Living Outside The Box Born-Again Techo-Geek Renaissance Man

18Mar/150

Good Guys May Not Always Finish Last

Posted by Jeff Hendricks

One of my loyal readers (thanks, Neil! I owe you one!) pointed out my article on Installing Adobe Air for Linux was pulled from Google's search results due to a bulk-written DMCA complaint from Adobe, Inc.

Well. Isn't that interesting.

As it turns out, I did a little Googling (ironic, isn't it??) and stumbled across instructions for filing a counter-notice, and disputing the claim. Of course, anyone who reads the blog knows I only host open-source or self-published content, and I would never think of hosting files owned by Adobe without their permission.

If they had actually taken the time to read the post, they'd have known this, but as so often happens in large companies, stuff gets shuffled into a stack of bulk requests, never to see the light of day again.

I'm still working on some posts, but it will take some time for me to finish them. Hopefully, you'll think they're worth the wait!

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9Feb/150

When You Give Your Life As An Offering

Posted by Jeff Hendricks

Have you ever gotten a gift you wanted to return?

Maybe it was one of those horrendous Christmas sweaters. Or a pair of jeans that were two sizes too small. But at some point, you realized the gift wasn't practical.

Have you ever given someone a gift that wasn't practical? Did it offend you to find out that the precious silver gravy boat you gave them for their wedding shower was sold on Ebay to afford their first car? Did it shock you to find out that the kittens t-shirt you gave your brother ended up being a shop towel? You have expectations on how you feel your gift should be appreciated and used.

What about when we give a gift of money to a church, charity, or person? We put expectations on how we think that should be used, and there's some reasoning to that. But if we specify how the money is to be used, can we honestly say it's a gift? No, that's not a gift... there are strings attached.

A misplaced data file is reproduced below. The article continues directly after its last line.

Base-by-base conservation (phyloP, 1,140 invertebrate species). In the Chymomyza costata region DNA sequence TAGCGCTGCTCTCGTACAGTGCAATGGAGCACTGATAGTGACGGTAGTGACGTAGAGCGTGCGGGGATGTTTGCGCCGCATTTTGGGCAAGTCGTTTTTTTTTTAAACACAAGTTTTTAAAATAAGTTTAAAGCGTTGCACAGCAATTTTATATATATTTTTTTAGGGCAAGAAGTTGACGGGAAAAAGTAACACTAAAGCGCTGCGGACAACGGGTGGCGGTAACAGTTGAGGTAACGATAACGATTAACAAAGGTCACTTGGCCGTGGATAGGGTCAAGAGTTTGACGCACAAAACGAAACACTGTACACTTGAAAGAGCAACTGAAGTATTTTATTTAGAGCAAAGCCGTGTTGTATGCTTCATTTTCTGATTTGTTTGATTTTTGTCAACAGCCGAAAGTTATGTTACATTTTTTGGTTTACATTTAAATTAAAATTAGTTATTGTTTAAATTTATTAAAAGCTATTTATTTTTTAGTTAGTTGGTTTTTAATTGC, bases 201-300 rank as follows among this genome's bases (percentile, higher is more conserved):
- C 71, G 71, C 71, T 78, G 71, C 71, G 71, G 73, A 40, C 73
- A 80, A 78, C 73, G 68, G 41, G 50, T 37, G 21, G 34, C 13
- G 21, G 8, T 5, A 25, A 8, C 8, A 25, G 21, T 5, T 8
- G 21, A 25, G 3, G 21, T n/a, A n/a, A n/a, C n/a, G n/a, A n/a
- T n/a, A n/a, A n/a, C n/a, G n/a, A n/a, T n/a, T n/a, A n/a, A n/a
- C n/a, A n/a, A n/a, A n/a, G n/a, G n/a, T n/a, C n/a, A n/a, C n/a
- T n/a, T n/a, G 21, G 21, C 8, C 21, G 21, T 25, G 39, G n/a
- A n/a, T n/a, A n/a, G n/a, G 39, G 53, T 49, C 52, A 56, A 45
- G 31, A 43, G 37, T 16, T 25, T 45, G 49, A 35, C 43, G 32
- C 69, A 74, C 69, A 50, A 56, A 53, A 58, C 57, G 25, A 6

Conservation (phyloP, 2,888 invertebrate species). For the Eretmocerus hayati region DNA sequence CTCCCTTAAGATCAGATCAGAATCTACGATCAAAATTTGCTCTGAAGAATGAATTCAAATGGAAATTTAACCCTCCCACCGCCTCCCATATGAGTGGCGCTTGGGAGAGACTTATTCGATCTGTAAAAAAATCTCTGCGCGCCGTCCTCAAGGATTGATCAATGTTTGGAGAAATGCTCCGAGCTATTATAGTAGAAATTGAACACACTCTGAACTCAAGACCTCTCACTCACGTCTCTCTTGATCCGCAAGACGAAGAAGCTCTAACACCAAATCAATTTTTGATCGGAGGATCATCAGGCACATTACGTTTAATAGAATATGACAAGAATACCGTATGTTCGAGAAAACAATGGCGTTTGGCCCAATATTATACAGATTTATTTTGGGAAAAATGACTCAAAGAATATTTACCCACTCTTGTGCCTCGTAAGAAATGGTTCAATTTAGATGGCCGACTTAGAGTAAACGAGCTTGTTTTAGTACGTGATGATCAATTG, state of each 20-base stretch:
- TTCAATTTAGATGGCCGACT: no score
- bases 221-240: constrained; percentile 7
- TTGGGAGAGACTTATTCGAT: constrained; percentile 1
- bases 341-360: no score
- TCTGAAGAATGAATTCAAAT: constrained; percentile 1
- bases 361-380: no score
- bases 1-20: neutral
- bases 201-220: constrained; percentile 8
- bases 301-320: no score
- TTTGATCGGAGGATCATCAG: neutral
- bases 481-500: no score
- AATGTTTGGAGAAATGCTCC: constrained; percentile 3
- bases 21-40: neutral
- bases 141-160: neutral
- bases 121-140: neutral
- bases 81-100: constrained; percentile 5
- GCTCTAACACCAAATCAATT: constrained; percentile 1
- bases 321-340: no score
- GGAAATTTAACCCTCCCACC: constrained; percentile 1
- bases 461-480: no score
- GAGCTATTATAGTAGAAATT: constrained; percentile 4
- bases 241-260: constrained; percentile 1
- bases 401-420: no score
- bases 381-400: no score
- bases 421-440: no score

What about when we give our lives to God? When we decide, for better or worse, to give our lives over to Him. What usually happens (at least I know it did in my life) is that we give our lives as an offering but with strings attached. We want God to be in control, except when it's inconvenient. Or something bad happens. Or I get sick, or hurt, or offended, or any other number of things.

If you find yourself trying to live for God, but are always finding that there's strings attached, I've got news for you:

You don't get to choose how that offering is poured out. Once you give it to God, it's by definition out of your hands. You don't get to dictate to God how He gets to use you.

But you, be sober in all things, endure hardship, do the work of an evangelist, fulfill your ministry. For I am already being poured out as a drink offering, and the time of my departure has come. I have fought the good fight, I have finished the course, I have kept the faith; in the future there is laid up for me the crown of righteousness, which the Lord, the righteous Judge, will award to me on that day; and not only to me, but also to all who have loved His appearing.

2 Timothy 4:5-8

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15Jan/150

Upcoming Posts

Posted by Jeff Hendricks

Sorry I haven't been posting as often as I'd like. My work schedule has fired back up, and I'm working on the shop floor for another 3-4 weeks. Until then, I won't be able to get much writing done... most of my energy will be used for resting, and required family things. At this point, I've pulled a whole week of 11-hour days on my feet, so I'm pretty tired.

However, I've got lots of material in the queue for the near future. I want to fire up my next "Retro Game of the Month" feature. I'd like to do a hands-on review of the Adrenalinn III pedal, which will take more than one post. I've got some good theological ideas I want to flesh out and share with you, my loyal readers. I've also got a few pieces I want to write on Christianity, Magic, and Role Playing Games (which is something I've been wanting to write on for quite some time). I also want to do some more work on highlighting Linux-based guitar software, and I've even got a domain name set up for that... just haven't gotten to it yet.